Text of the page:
Well you know Pilot Travel/ Flying J has signed a contract with "Clean Energy" which is the Natural Gas Fueling Providers.
TA/Petro is much more resistant to change. I know this personally from my writings on the safe trucker parking bill called "Jason's Law" & from a story about crimes against truckers & criminal activities in and around truck stops in which TA's name pops up the most.
The trucking industry is very resistant to change , I suspect mostly because their cronies & phonies who have created a closenit group of allies who make the decisions & make the money can be rocked very hard should some other energy source get a foothold.
American Trucking Associations (ATA) President Bill Graves told the U.S. House Natural Resources Committee in testimony March 31 that the biodiesel lobby is hobbling competition from higher-quality, all-hydrocarbon renewable diesel because of lobbied provisions in U.S. tax law.
Bill Graves is a former Governor from Kansas and he has not been a willing fan of Pickens Plan.
Long Haul Trucking is really not an option for a fleet like Swift at this time until coast to coast fueling sites are in place. Fleets of concrete mixers, or UPS, Mail Trucks, things like this that return to one area for fueling are more practical. This will be a fight to keep people uninformed so the old ways that are getting us nowhere stay in place.
If you are a trucker, you know the ATA also known as the the Anti Trucker Association and Anti American in my opinion, is about shifting costs & blame to anyone else but themselves. They fought the EPA and then they partnered with them and now to be a Smart Way Transport Winner you will recognize the top recipients of the award are large carriers who do not provide APU devices for the drivers but they do have a compliant tractor and trailer.
The ATA is going to try to prevent broad support for this because they cannot control it, but we are talking about America's future and this is why individuals need to take action and become more educated & engaged in this topic.
Clean Energy Group and Chesapeake Energy just signed a contract together a couple of weeks ago to put in 150 LNG stations "where demand warrants." They are going to be installing these at Flying J truckstops. But LNG (liquified natural gas) is different than CNG. The liquified gas is at -260 degrees or so. It's pumped into specially insulated tanks on the vehicle, but you can't store it for very long. It warms up and "boils off," turning back into a gas. So you've gotta fill up the tank and get back on the road and burn the stuff pretty quickly or it all evaporates. The good news is that the tanks can be smaller and cheaper than CNG tanks. OTR trucks are a good candidate for this technology. Some school bus fleets are using it.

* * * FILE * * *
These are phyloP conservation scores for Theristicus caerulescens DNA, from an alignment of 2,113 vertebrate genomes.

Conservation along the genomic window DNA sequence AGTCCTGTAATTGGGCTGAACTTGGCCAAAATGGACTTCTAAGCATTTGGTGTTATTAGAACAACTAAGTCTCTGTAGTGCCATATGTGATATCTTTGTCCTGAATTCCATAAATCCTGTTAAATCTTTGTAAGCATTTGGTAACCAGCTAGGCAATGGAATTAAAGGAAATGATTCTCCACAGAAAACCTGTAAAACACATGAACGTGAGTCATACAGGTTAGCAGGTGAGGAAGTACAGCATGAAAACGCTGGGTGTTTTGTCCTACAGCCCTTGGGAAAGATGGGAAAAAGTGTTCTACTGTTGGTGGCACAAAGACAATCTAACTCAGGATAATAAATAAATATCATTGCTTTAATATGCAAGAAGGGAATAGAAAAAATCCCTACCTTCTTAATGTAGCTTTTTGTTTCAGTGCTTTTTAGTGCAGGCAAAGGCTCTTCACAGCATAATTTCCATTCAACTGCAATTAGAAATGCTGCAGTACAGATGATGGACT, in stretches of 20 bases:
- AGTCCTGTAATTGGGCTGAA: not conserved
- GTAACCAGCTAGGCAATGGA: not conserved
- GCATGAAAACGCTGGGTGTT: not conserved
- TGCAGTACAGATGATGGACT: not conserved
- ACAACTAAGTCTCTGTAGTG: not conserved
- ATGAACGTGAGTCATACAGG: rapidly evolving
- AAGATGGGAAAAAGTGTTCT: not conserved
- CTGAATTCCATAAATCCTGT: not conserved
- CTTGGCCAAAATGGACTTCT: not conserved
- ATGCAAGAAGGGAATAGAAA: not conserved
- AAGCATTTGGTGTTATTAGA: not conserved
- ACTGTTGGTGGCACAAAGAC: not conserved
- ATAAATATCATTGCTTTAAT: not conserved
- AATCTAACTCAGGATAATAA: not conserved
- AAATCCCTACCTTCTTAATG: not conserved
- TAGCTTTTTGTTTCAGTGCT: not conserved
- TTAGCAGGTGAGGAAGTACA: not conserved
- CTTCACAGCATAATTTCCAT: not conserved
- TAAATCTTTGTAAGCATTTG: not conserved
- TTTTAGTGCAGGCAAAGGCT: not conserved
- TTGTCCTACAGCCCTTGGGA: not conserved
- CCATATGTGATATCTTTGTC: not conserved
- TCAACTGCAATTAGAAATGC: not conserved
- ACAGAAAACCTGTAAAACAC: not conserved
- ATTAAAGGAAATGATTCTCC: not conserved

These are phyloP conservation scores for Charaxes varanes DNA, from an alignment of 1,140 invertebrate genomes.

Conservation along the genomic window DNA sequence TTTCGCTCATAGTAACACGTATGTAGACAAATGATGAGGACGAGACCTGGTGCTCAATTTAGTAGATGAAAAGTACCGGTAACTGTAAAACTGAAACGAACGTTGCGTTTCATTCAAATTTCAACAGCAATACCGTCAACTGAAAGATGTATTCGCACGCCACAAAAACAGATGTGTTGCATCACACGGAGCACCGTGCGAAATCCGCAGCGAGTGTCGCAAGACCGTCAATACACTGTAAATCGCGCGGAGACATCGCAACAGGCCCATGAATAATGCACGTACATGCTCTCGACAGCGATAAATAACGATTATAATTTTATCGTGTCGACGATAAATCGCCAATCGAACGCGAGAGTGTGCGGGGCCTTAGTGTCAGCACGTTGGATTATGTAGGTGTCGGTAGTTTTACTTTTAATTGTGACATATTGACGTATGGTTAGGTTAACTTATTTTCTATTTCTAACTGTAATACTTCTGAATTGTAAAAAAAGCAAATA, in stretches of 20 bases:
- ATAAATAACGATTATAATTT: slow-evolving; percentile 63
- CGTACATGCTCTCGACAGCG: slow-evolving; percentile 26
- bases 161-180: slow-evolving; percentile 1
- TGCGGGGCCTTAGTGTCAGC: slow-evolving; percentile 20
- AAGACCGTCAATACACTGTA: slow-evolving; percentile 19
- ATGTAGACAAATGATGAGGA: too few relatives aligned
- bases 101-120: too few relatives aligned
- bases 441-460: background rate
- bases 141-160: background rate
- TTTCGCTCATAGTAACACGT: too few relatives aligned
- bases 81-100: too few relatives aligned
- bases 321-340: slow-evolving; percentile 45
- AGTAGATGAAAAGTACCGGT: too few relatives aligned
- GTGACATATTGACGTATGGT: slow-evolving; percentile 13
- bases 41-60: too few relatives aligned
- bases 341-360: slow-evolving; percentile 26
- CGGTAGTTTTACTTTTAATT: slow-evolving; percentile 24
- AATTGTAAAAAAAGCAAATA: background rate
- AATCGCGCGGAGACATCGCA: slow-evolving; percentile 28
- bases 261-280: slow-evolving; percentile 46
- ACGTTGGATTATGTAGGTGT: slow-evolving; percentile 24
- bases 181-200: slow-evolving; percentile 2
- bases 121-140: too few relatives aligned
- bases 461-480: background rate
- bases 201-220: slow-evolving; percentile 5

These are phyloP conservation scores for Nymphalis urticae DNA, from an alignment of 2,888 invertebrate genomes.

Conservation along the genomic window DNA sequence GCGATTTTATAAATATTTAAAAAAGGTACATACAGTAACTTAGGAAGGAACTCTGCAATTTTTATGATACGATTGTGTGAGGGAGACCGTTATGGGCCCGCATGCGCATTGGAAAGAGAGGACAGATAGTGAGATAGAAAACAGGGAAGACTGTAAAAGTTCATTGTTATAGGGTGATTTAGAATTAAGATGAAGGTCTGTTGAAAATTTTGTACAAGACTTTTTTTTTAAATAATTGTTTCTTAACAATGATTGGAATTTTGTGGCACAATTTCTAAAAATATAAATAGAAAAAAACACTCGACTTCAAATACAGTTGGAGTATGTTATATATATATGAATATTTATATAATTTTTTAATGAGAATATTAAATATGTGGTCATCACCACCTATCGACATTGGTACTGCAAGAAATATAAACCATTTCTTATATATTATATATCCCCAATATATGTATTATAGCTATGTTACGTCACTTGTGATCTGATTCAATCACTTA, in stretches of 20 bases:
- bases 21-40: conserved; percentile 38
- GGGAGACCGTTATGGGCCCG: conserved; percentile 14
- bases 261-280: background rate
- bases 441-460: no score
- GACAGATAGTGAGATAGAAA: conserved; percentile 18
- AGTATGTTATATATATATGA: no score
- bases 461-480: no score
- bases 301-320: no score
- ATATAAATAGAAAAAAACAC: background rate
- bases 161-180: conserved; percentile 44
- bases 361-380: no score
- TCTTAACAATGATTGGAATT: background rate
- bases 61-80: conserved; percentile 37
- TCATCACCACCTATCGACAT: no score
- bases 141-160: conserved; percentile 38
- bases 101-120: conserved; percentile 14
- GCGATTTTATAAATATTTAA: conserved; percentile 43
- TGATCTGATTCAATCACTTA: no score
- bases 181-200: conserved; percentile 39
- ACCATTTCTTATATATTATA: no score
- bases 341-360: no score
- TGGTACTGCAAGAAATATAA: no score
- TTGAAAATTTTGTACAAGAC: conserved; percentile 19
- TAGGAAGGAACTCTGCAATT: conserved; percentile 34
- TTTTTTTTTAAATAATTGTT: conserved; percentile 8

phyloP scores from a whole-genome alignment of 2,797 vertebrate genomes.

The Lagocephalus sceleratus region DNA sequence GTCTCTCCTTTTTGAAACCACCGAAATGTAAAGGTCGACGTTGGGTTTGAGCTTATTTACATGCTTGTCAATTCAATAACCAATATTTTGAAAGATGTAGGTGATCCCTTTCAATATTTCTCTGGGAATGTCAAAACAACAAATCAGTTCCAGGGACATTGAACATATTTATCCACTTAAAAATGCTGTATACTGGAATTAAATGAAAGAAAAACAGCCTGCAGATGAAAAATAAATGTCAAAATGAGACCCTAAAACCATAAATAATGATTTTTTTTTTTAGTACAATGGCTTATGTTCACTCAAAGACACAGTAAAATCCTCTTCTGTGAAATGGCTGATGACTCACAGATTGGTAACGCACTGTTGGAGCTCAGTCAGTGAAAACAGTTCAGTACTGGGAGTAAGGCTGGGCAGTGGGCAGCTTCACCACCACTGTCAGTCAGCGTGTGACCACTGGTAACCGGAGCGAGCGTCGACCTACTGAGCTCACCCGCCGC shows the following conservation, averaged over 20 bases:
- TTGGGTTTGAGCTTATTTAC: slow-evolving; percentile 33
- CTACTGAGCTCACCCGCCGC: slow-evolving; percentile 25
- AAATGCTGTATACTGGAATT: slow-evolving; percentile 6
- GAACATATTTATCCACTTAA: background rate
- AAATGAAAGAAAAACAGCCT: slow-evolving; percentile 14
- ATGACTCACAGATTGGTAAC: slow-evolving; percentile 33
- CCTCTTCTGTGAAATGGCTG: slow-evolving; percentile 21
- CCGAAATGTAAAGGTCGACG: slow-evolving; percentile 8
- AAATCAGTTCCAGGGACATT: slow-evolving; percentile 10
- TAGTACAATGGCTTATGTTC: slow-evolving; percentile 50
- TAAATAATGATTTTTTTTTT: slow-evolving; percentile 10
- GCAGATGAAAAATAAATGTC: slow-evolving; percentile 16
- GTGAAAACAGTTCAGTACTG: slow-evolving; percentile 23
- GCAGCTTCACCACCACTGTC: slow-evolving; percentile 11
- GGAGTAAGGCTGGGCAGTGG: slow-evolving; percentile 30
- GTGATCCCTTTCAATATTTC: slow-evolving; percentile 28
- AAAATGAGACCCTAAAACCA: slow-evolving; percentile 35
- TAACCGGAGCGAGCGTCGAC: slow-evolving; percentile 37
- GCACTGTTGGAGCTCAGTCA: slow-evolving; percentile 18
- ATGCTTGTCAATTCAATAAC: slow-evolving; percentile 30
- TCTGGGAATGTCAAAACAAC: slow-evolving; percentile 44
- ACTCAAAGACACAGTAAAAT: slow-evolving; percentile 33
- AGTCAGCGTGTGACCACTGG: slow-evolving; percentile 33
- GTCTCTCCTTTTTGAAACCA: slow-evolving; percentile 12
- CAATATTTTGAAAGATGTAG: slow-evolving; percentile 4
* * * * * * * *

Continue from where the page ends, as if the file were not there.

The other big problem is a twofold problem.
1. As near as I can tell the dedicated CNG trucks use engines that are 100% torn down and rebuilt. They put in different pistons to reduce the compression ratio. They rework the head to add spark plugs, and they add a spark timing mechanism. This costs around 30K per vehicle and when you're done you've got what? An engine that's basically a really heavy and really expensive gasoline engine that you then put natural gas into. It messes with the physics and you lose a lot of the advantages of a diesel. I haven't been able to figure out why anyone would do this. It doesn't make economic sense. I think there must be some sort of subsidy or tax credit that's motivating this. But that's not a viable model going forward.
2. The diesel/CNG blending technologies are awesome. You can run up to 85% CNG/15% diesel. I talked to a man yesterday who designs and sells these kits for small diesels and he's run 165K mi on a converted bifuel Duramax. He regularly gets 60 mpg+ on the diesel side and about 20 mpg + on the CNG side. 100 mpg diesel side is possible when there is a really light load on the engine. He says he runs a 1 micron oil filter and has NEVER CHANGED HIS OIL. He sends samples of it to a lab in Cleveland for analysis, but thus far it is still within specs. Think about that, diesel owners. No oil change for 165K miles.
But the CNG tanks are bulky and figuring out where to hang them on a Freightliner without sacrificing diesel fuel storage space is difficult. The EPA regs aren't super clear to me concerning these diesel conversions. I've actually got a call in to the EPA to ask some questions. Nobody wants to mess with the EPA. Their regs are complicated and difficult to understand. If you screw up they can drop the hammer on you in a very ugly way. That can ruin a business. And a life.
So there is a chicken and egg phenomenon. Why spend a hundred thousand dollars on a fueling station when there aren't very many LNG or CNG trucks to buy the fuel, and you can't store the fuel for very long or you get the same kind of boil off problem that you get in the vehicle tank? And why buy the LNG or CNG trucks for your fleet when there aren't very many places to fill them up?
Getting this started is either going to take government subsidies (which I generally do not support as a concept, though there are some times when they do make sense) or an economically viable model and a restraint on and further clarity from the regulatory bodies.